CS670: Graduate Computer Vision

• Fall 2013; In LGRC A310, 10:30-11:50, Monday and Wednesday


Erik Learned-Miller
elm at cs.umass.edu
(413) 545-2993

Grader: Raelen "Rae" Recto Email: recto@cs.umass.edu
Draft Syllabus: syllabus.pdf



1. Introduction to Computer Vision

2. A review of basic probability.

3. Supervised learning and Bayesian classification

4. Entropy and mutual information

5. Image Alignment, by Rick Szeliski

6. Lightness Perception and Lightness Illusions

7. Unsupervised learning in vision.

8. Light and cameras.


MATLAB Tutorial

Matlab Diary for Lecture on Sep. 4

Interesting Links

The Necker Cube illusion

Checker shadow illusion

Movie on optical illusions

Early color photographs by S. M. Prokudin-Gorsky


Date Lecture topic New assignments Assignments due Reading
Sep. 4 UNIT 1: Introduction. What is Computer Vision? What are the goals of computer vision? What should we take from humans? Also, Intro to Matlab. See Matlab Diary of in class session under "Resources" above. Lecture slides Assignment 1: Probabilistic classification.

Digit data for assignment 1

Due by midnight on Sept 11. Please email the solution to Rae as a zipped tar file of all necessary files.

Readings 1, 2, and 3 from the "Readings" list above by Monday, September 11.
Sep. 9 UNIT 2: Probability, Statistics, and Learning Basics. Review of basic discrete probability. Samples spaces. Events. Joint Probability. Conditional Probability. Marginalization. Role of Probability and Statistics in Computer Vision. Bayes' rule. Likelihoods, priors, and posteriors. Estimating likelihoods, priors, and posteriors.

Lecture slides

Sep. 11

MAP classification. Optimality of MAP classification with true posteriors. Feature selection. Which pixel is best? Which two pixels are best?

Statistical independence. Mutual information. Information gain. Lecture slides

Assignment 1 Due by midnight
Sep. 16 Feature selection. Maximum information gain and greedy maximum information gain. Lecture slides

Reading number 4, for next lecture.
Assignment 2: Greedy Feature Selection. Due on Sept. 30, midnight.
Sept. 18 UNIT 3: Alignment Alignment: motivation and definitions. Image to image, image to model, and joint alignment. The core matching problem: aligning Patch J to Image I. Families of transformations. Translations. Rigid. Similarity. Affine. Linear. Homographies or perspective. Diffeomorphisms. Implementing transformations as "looking back" to original image using transform inverse.

Reading number 5, SECTIONS 2.0, 2.1, 3.0, 3.1
Sept. 23 Tranformations continued. Mechanics of forward and backward transformations.

Alignment criteria, briefly.

Optimization of alignment criteria. Exhaustive search, keypoint methods, gradient descent.

Mutual information based aligment of medical images.

Sep. 25 Alignment continued.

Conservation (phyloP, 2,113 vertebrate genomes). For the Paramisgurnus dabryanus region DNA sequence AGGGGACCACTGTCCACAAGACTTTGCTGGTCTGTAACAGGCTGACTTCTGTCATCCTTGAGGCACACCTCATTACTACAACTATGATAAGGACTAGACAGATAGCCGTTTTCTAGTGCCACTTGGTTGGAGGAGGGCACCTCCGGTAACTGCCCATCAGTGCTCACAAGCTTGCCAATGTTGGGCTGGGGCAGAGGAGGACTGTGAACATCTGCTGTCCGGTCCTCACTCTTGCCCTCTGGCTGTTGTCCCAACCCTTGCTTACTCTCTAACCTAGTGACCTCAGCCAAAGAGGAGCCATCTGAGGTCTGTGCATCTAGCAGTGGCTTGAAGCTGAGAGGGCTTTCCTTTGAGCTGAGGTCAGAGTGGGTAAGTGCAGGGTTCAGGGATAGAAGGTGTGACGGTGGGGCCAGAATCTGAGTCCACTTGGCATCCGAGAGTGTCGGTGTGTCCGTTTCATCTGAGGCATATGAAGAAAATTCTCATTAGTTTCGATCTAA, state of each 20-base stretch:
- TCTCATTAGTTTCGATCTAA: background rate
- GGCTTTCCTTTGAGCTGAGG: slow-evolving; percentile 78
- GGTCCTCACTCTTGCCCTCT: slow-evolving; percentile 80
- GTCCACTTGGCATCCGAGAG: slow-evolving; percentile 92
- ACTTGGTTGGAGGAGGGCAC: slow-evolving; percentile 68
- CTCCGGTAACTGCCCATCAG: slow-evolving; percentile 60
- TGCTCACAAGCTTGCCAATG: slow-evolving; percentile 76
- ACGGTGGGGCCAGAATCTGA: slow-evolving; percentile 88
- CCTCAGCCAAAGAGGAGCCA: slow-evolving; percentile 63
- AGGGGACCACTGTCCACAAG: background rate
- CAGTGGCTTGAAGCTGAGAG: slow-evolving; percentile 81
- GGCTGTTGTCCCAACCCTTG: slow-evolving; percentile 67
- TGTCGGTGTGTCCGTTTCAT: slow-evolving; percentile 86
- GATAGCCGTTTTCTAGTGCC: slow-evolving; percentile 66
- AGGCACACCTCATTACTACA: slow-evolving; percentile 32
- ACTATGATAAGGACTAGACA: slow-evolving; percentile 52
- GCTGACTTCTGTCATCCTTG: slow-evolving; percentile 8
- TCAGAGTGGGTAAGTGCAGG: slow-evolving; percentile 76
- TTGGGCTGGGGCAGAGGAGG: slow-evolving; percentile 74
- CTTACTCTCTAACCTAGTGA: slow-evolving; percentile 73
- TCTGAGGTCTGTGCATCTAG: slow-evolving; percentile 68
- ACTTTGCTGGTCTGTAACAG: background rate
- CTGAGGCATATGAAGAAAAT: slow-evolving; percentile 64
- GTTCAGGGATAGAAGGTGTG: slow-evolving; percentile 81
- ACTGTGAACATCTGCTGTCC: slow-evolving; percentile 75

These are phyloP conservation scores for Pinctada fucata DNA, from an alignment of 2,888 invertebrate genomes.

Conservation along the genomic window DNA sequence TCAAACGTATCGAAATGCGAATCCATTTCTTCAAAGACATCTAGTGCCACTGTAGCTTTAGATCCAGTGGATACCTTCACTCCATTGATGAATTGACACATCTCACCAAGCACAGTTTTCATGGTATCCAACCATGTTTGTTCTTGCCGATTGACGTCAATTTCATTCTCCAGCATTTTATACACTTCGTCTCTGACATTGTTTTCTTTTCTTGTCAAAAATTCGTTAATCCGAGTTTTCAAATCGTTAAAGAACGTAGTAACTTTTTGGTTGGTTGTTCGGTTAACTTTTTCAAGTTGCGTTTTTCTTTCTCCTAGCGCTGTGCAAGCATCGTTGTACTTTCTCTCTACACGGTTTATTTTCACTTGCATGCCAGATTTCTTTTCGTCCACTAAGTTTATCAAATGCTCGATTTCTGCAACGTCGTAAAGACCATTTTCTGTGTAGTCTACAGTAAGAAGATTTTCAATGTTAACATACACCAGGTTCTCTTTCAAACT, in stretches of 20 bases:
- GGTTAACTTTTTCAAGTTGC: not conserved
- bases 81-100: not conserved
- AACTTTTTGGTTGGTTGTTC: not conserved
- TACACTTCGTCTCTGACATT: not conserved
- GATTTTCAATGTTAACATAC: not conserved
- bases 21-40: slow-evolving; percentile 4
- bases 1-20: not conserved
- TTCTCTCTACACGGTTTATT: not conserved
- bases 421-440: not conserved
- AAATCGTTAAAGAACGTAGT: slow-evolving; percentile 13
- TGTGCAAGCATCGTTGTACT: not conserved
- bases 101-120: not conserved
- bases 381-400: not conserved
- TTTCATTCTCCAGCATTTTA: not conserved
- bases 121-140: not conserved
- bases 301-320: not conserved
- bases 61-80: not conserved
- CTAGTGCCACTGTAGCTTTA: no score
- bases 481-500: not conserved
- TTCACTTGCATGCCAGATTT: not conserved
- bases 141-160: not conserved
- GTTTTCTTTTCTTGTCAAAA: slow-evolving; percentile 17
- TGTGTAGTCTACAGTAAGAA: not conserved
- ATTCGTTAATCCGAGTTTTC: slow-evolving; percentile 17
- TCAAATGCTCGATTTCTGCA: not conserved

Brief detour: High level anatomy of the eye: pupil, iris, retina, rods and cone cells.

3-color vision (tristimulus theory) and the human cone cells. Duplicating cone responses is good enough to give any visual percept about color.

Prokudin-Gorski photographs.

Lecture slides from last 3 lectures.

Sept. 30 Congealing: Joint alignment. Lecture 1. Assignment 3: Automatic alignment of Prokudin-Gorsky plates.


Due by midnight on Oct.14.

Oct. 2 Congealing continued. Complex image congealing. Congealing on 3D arrays. Congealign with brightness transformations.

Lecture slides from last 2 lectures.

Oct. 7 Convolution.

Convolution and non-parametric density estimation slides.

Oct. 9 Maximum likelihood estimation and non-parametric density estimation (also known as Parzen window estimation, kernel density estimation).

Some simple matlab examples.

Oct. 15 Distribution fields. Exploding an image. Convolving with a Gaussian. Basin of attraction with distribution fields. Likelihood match. Sharpening match.

Oct. 16 Distribution fields continued.

Slides from last few lectures on distribution fields and image comparison functions.

Oct. 21 Finish distribution fields. Start Features Unit.

Oct. 23 Features

Oct. 28 PROJECT DISCRIPTIONS. CHOOSE PROJECT BY Nov. 4. Turn in short description of proposed project to Prof. Learned-Miller as a single page pdf by Nov. 4.

More features. SIFT. SIFT keypoints. Difference of Gaussian scale space. Extrema of difference of Gaussians. Unstable keypoints: low contrast and low minimum curvature points.

SIFT slides used in class. NOTE: See the notes on the slides at the bottom of this link. It gives a short explanation of each slide.

Project descriptions from class.

Oct. 30 SIFT continued. More technical detail on low minimum curvature keypoints. Orientation of a keypoint: maxima of angle-frequency distribution.

Nov. 4 SIFT descriptors.

Nov. 6 Image formation: Light, cameras, and signal transduction.


Nov. 13 Guest Lecture: Andrew Kae. Topic: Conditional Random Fields, Restricted Boltzmann machines, and face segmentation.

Andrew Kae guest lecture slides.

Nov. 18 Image formation: lecture 2

Nov. 20 Image formation: lecture 3

Slides from last 3 lectures

Study Guide, Part 1

Study Guide, Part 2


Nov. 27

Dec. 2

Dec. 4 LAST DAY of class.